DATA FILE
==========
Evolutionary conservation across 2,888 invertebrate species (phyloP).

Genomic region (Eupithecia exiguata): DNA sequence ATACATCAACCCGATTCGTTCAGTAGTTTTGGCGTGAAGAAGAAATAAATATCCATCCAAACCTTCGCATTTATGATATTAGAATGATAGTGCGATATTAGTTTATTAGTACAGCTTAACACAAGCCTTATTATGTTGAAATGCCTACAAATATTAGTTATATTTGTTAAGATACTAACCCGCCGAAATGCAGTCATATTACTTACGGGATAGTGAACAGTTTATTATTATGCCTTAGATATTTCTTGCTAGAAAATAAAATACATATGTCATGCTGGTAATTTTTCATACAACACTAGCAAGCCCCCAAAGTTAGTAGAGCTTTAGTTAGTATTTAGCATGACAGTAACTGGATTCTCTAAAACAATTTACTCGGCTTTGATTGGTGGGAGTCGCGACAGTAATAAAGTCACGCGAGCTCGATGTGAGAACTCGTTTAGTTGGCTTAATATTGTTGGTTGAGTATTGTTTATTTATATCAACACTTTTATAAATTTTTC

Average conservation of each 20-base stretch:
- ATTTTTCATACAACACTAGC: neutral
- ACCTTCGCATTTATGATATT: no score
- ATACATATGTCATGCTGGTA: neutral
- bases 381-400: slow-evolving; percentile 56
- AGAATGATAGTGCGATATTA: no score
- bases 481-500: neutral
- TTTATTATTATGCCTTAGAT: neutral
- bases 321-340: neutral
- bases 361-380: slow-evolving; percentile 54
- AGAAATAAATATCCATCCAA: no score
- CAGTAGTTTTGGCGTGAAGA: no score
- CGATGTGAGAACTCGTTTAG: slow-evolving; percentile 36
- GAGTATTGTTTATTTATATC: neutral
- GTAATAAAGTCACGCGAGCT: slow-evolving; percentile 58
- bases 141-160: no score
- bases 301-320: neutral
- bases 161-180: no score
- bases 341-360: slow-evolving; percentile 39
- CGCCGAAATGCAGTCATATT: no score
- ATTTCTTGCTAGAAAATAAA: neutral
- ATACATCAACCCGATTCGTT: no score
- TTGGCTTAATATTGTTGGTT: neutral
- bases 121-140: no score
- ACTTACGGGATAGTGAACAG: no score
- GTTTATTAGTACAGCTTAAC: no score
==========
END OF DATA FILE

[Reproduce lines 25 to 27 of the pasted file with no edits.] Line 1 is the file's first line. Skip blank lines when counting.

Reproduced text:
- TTGGCTTAATATTGTTGGTT: neutral
- bases 121-140: no score
- ACTTACGGGATAGTGAACAG: no score